I meant, of course to wrap up the campaign by the beginning of November. But then kids and another job and LIFE happened, and, well, we’re past apologizing for our imperfections, right? 

So here we are, talking about A Girl With A Book again, which we’ll wrap up by December 7th, instead, which will be in time to give books to the girls (and boys!) before they leave school on Winter Break. 

Will you join me this holiday season in giving a small amount – $5, $10 or $15 – to put a book in the hands of a kid who needs one?

You can read all the details at A Girl With A Book here: http://www.gofundme.com/agirlandabook

And thanks.

You’re the best people on the internets, and I love you to infinity.


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15 responses to “On 5 Year Olds Who Don’t Know How to Open a Book… And the Small Way We Can Help This Holiday Season”

  1. In Appalachian states, Dolly Parton has a charity that mails books to your home for free every month until the child turns 5, all in hopes of every child having the opportunity to live among books. I often wonder though if every parent signs up or even knows about the program. I sure hope so!

  2. I’m so glad you posted this again Beth — I’d “meant to” do something when you first wrote about it in October but somehow (somehow?) didn’t get around to it. I was only able to do a small gift at this time, but I did also put it out on FB, and I figure every little bit helps. Books have played such an integral part of my life from earliest childhood until today, in my “grandmother-hood” (and I’ve now expanded that by actually writing them as well as reading them!) that I, too, am sometimes staggered to realize that some kids are not so lucky. A great “birthday present” to yourself!! (And, by the way, I don’t comment often, or maybe ever, but I really *love* your blog!)

  3. Our church sponsors a gift drive for kids at an inner city school near us, and one of the kids I got is a 5 year old girl who listed books as her first choice for a gift, and a warm coat as her next choice. We are only supposed to choose one gift from the list, and it’s killing me. Books or a coat? I work in a school library, so I’d love to give her books, but it’s awfully cold and snowy around here. I love that she put books as her first choice! They’re only supposed to get one gift, since they open them at school and it wouldn’t be fair if some kids get more things than others.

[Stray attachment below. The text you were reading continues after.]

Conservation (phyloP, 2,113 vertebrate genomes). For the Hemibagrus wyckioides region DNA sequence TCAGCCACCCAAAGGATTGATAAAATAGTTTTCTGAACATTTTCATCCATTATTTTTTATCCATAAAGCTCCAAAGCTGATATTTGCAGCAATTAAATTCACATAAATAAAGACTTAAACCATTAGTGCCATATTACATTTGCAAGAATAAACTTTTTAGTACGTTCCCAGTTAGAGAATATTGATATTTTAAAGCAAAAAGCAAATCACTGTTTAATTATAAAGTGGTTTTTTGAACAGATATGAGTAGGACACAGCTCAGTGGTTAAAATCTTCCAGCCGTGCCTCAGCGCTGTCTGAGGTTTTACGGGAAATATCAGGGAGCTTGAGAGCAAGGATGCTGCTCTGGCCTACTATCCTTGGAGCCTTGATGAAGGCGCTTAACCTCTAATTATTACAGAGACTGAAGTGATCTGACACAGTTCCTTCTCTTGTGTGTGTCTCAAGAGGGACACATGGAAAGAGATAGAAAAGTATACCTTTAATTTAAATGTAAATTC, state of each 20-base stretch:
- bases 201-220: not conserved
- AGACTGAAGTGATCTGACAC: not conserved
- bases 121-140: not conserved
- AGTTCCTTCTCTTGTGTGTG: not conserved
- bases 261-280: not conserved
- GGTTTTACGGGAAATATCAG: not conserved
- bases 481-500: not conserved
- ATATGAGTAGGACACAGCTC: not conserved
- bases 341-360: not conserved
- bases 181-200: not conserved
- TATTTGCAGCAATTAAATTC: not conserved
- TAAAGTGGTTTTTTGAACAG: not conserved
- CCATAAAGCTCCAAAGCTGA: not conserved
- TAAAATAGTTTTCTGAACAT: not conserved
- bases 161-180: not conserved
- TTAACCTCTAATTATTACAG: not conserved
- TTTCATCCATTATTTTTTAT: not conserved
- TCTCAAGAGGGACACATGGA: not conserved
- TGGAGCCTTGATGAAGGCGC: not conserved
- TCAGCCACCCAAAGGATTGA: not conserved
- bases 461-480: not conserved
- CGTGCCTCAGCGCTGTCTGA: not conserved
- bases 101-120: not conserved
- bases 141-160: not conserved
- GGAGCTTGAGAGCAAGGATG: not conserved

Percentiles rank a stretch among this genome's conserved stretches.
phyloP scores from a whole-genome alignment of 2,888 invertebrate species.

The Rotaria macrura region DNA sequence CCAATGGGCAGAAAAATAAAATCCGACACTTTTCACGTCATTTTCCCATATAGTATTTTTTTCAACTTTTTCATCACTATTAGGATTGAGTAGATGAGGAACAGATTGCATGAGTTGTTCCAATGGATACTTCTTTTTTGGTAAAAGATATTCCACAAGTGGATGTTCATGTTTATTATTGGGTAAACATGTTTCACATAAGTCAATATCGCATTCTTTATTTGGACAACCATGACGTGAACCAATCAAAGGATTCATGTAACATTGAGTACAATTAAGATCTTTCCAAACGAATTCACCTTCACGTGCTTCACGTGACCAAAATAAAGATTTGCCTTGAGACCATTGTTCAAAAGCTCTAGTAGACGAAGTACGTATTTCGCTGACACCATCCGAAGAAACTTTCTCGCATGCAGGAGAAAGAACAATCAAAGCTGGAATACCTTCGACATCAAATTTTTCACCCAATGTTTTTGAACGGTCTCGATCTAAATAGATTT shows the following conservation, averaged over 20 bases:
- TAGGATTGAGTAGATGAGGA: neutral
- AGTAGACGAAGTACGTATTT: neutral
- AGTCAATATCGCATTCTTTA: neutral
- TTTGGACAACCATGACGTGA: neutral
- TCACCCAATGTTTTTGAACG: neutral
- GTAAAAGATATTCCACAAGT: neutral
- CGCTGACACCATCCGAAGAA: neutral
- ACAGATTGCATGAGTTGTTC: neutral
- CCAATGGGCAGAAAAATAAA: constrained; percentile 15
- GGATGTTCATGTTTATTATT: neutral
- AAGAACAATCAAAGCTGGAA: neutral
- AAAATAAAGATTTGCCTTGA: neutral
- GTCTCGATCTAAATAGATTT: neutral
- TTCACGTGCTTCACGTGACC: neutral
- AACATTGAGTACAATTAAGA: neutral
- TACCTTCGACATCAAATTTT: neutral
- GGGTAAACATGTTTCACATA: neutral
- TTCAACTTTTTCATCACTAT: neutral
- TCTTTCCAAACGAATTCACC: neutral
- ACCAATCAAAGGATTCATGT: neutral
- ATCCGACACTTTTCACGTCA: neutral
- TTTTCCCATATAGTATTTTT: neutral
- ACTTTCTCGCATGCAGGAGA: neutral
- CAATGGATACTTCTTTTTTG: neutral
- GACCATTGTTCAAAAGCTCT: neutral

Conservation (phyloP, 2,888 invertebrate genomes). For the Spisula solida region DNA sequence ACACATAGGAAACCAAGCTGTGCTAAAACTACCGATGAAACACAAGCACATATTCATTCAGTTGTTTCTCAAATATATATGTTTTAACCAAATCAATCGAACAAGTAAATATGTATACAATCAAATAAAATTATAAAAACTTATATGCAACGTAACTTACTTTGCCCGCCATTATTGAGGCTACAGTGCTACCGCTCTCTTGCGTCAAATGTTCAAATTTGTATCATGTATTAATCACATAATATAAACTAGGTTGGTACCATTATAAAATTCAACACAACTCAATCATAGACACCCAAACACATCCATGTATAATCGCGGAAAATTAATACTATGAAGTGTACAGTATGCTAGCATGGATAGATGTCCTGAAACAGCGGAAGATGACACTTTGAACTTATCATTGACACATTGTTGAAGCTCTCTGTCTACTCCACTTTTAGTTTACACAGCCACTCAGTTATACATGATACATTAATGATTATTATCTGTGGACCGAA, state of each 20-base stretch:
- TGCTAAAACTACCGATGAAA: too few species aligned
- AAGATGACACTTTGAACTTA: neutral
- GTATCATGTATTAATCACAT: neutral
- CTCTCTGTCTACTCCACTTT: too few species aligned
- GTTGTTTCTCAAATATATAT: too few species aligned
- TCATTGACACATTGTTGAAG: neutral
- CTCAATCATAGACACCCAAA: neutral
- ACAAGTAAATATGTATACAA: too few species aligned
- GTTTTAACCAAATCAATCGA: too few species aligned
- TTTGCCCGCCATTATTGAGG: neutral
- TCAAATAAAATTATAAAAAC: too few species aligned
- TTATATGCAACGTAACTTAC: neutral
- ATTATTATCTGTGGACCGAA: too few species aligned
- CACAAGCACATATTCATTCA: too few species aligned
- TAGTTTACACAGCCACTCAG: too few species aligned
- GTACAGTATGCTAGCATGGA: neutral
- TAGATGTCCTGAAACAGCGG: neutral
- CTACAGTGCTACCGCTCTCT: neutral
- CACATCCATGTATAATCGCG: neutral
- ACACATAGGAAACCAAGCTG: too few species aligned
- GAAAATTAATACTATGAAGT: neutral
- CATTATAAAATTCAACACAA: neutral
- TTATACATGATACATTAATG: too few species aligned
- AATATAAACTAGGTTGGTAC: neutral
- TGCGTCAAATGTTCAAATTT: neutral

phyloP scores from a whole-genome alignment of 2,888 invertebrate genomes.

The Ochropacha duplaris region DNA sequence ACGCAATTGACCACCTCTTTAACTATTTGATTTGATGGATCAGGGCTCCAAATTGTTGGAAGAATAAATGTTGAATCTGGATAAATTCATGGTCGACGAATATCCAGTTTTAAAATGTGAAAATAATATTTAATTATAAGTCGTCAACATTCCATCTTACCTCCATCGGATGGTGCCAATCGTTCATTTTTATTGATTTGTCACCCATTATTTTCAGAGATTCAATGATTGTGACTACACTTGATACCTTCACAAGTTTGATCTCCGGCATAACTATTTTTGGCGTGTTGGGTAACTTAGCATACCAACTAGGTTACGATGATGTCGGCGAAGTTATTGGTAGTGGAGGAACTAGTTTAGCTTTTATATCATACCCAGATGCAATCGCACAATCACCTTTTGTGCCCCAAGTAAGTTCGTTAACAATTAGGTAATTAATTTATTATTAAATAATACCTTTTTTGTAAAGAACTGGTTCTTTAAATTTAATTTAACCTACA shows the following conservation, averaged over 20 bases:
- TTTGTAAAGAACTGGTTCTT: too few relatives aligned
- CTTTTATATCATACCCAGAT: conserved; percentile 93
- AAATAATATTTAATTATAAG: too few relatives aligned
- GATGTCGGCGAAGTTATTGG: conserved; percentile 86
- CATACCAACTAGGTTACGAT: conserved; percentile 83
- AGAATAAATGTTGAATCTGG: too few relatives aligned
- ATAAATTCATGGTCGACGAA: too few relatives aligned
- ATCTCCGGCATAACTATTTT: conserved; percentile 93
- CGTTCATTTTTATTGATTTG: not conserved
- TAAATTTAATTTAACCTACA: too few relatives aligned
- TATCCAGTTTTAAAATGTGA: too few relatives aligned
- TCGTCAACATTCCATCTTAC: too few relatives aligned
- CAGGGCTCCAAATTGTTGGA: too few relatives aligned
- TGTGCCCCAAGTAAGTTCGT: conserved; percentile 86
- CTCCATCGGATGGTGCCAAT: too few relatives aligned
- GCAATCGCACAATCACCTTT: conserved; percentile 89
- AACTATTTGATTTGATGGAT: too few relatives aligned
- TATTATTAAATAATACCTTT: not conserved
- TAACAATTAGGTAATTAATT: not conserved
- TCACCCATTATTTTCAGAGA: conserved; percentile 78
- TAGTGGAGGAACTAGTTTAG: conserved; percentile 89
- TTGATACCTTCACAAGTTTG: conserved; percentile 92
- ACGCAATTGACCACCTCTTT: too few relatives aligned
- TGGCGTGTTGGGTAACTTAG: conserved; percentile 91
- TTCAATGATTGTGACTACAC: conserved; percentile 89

• You could put a small book in the pocket of the coat! Maybe she won’t find it until she goes home later that night!

    • Is there any way you could get a book for each kid in the class? That way you could cheat a little and everyone would benefit!

    • Can you afford to buy the same book for every child in her class and then they will all get a second gift – perhaps it can be from the teacher or santa or the book fairy?

  4. Another great way to get books into the hands of kids who need them is through Book Trust – a nonprofit that gives funding to low-income classrooms so that children can order their own books from the scholastic catalogs. Participating classrooms make it a project – tallying the orders, adding up the totals, etc. Its an amazing program: http://www.booktrust.org/

    My latest Scholastic book flyer even had an option where I could “order” a donation to the program like I would order a book:)

    Thanks for doing this! Kids (and adults) need books!!

    • OH! And another resource! PJ Library is a nonprofit that MAILS FREE BOOKS TO YOUR HOUSE – you can keep them. Its specifically focused on increasing availability of books about Jewish themes and holidays, but HEY FREE BOOKS. We subscribe (our son went to a Jewish preschool), and even though we’re not Jewish, having grown up in the NY City area, we appreciate Jewish traditions and values, and really enjoy many of the books

      I’m not sure if its a CA-only thing, but folks can sign up here: http://pjlibrary.org/parents-and-families/enrollment.aspx

  5. AND, if you have more time than money, check to see if your local Title 1 school has a S.M.A.R.T. (Start Making A Reader Today) program. Adults are matched one-on-one with students for once-a-week reading aloud. With younger students, you read to them. Older students read to/with you. Every month, students are allowed to choose and take home a book — to keep!

    I volunteered a couple of years ago, and enjoyed reading with a spunky kindergartener. I was blessed to see and hear adults interacting with children in such a positive way — many of them retired folks who volunteered hours a week to read and build relationships with children in their community.

  6. My daughter attends preschool at a Title 1 elementary and I’ve always found it fascinating that they lend the preschoolers a book every week despite the fact that the public library is only about 1/2 mile away. But for a lot of the kids this is the only book they see each week.

    • Sometimes the public library has hours that don’t work for parents, or just isn’t welcoming. The one in my hometown has possibly the meanest librarians I’ve ever met – I shudder even thinking about going there. I’m blessed to be able to buy books for my kids, but for those who can’t, its nice to have additional programs:)

    • If as a stay-at-home affluent mom, I struggle to always make my weekly trip to the library, I can only imagine how far down the list that might be for many families.
      In my city the main library downtown is closing for 2 yrs for rennovations – what a shame to remove access to so many people, many who are poor or even homeless for fancier digs!